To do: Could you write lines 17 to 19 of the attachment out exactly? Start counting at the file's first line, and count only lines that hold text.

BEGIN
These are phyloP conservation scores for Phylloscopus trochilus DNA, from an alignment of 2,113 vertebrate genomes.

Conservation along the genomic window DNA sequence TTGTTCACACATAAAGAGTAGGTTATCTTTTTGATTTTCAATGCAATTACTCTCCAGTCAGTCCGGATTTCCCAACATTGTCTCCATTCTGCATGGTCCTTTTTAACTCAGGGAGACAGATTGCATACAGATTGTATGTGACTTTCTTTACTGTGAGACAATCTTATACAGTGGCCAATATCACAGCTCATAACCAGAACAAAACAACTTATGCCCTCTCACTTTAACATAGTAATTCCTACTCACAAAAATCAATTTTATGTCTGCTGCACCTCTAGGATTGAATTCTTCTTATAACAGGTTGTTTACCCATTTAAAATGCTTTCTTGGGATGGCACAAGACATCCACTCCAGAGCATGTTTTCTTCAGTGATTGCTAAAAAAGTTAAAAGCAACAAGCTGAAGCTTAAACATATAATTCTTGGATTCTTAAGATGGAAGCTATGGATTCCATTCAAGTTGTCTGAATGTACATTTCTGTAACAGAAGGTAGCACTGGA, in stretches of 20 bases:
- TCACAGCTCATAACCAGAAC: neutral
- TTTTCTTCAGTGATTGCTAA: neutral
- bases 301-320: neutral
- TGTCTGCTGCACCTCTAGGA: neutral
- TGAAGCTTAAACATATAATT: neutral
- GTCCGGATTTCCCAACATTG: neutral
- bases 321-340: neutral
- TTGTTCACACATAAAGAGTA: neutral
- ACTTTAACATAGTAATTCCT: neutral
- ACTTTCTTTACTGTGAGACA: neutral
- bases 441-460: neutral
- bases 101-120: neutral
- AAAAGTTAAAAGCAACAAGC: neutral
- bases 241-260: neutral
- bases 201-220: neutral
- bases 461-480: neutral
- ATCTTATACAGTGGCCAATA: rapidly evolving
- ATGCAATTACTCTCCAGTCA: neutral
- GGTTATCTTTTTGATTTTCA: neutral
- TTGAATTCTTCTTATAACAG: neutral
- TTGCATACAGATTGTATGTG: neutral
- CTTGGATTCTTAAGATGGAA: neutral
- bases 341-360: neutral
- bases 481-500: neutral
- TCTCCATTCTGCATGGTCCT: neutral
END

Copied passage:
- bases 201-220: neutral
- bases 461-480: neutral
- ATCTTATACAGTGGCCAATA: rapidly evolving